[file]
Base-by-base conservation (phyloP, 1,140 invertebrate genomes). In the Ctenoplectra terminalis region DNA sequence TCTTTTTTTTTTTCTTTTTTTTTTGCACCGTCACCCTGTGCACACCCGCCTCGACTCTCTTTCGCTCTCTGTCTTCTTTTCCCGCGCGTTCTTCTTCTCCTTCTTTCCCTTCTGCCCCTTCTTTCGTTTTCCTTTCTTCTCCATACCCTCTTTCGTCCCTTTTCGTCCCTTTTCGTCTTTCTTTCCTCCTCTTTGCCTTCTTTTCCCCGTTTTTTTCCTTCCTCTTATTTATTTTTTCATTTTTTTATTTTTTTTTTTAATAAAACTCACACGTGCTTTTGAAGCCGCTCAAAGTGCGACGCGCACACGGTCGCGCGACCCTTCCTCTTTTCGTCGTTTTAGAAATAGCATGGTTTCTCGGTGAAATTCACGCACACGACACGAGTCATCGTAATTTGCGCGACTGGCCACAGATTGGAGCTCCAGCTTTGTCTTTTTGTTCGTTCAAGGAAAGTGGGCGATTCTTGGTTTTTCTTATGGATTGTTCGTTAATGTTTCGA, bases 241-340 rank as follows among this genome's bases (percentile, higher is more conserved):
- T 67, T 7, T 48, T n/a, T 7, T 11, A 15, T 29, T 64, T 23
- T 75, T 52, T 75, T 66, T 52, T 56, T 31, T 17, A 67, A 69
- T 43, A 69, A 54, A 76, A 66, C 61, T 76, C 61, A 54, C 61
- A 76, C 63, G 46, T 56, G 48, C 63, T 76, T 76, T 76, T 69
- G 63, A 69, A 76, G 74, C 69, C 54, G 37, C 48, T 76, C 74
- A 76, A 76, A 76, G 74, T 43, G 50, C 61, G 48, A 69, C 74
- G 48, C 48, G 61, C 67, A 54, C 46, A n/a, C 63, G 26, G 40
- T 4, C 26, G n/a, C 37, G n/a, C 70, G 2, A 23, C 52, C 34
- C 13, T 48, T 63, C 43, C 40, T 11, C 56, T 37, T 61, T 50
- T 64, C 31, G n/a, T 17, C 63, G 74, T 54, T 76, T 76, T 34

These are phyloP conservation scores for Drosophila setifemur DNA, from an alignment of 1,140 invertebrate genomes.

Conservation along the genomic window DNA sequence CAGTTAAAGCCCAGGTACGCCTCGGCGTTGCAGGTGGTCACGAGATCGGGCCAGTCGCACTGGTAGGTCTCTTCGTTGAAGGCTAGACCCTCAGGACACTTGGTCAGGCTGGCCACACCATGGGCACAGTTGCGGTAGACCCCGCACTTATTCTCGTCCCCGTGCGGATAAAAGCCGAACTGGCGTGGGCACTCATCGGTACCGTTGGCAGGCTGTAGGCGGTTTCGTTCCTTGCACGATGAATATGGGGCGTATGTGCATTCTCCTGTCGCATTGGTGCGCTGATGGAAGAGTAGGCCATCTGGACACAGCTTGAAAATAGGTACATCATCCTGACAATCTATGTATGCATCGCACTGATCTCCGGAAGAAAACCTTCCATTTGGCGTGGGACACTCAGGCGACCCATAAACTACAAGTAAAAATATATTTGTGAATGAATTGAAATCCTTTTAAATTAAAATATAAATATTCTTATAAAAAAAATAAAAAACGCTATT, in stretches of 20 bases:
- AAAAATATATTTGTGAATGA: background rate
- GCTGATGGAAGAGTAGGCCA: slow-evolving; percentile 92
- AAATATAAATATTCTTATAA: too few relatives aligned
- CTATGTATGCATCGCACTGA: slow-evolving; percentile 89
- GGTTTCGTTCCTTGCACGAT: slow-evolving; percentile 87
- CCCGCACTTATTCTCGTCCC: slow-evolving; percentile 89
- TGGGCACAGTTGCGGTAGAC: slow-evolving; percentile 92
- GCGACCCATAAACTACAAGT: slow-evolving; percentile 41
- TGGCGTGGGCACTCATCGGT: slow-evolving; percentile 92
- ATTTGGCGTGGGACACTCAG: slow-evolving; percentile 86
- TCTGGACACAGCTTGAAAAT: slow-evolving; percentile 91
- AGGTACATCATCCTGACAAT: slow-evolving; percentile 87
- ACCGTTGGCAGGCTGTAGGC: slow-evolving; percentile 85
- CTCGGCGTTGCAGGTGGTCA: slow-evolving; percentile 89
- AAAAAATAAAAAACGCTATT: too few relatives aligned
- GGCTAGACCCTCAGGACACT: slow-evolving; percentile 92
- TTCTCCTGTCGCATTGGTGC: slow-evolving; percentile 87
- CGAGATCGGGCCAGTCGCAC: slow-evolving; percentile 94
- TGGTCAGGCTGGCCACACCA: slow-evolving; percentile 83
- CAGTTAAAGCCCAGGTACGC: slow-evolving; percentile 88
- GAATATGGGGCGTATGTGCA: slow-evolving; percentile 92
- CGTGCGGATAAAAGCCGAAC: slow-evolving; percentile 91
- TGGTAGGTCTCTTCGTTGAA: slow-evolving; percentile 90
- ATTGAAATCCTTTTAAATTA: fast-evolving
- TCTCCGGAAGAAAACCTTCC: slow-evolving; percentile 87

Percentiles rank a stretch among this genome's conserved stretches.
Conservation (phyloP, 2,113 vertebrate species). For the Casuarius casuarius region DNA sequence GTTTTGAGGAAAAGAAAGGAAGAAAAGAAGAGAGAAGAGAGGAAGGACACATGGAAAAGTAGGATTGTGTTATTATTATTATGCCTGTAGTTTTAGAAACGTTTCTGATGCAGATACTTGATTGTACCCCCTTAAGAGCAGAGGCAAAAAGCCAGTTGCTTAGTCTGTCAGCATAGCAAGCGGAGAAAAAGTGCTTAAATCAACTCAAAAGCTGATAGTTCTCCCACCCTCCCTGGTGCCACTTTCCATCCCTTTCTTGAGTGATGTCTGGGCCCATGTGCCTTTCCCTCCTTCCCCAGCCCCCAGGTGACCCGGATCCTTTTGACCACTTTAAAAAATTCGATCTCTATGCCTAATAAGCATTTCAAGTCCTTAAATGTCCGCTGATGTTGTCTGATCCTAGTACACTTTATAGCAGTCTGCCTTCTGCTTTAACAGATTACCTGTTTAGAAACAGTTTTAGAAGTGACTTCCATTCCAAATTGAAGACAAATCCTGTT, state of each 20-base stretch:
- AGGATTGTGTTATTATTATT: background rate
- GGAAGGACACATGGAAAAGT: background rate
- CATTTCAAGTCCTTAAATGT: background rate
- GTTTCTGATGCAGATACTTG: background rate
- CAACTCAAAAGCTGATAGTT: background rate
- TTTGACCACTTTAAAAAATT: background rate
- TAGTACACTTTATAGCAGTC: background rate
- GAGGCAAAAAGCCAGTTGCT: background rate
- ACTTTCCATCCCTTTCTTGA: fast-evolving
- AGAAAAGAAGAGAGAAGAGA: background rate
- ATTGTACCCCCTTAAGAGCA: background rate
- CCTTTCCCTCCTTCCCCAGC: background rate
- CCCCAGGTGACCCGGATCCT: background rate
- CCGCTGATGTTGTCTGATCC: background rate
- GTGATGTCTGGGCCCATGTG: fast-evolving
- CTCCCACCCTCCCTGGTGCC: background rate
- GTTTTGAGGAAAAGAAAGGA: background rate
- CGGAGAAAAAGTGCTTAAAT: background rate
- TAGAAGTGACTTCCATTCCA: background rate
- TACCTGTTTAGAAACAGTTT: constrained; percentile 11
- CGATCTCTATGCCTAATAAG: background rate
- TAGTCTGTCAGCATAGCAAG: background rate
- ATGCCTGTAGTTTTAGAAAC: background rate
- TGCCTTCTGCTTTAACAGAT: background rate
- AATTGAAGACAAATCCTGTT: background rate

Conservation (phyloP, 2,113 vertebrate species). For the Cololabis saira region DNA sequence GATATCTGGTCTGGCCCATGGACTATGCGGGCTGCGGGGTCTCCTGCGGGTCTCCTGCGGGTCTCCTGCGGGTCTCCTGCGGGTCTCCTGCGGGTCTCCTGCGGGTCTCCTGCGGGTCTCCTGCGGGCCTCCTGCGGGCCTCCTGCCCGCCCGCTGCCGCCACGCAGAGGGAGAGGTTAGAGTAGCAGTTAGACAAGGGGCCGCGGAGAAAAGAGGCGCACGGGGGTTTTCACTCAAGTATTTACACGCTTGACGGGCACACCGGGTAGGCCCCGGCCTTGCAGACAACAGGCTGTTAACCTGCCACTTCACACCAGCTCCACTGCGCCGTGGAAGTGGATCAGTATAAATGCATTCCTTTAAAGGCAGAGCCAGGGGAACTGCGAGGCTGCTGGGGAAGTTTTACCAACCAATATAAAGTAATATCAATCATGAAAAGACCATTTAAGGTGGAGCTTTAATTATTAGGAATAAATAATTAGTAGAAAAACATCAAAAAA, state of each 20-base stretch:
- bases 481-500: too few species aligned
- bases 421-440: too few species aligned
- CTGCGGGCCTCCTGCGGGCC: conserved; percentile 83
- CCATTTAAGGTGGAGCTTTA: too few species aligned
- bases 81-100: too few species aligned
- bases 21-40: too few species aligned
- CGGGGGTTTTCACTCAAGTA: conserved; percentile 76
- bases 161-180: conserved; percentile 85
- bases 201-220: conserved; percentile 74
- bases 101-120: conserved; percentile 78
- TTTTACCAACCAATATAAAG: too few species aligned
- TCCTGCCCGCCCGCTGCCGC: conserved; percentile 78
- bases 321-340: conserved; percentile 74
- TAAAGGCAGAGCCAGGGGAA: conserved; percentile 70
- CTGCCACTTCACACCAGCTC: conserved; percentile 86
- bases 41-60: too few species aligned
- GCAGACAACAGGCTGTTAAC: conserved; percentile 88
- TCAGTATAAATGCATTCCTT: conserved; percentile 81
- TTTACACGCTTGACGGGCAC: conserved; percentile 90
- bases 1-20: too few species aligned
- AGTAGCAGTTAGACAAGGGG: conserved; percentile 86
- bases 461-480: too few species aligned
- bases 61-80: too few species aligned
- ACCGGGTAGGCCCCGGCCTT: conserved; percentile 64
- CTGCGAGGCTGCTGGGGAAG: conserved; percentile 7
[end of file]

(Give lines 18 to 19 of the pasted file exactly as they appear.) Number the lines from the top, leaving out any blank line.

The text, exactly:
- GGTTTCGTTCCTTGCACGAT: slow-evolving; percentile 87
- CCCGCACTTATTCTCGTCCC: slow-evolving; percentile 89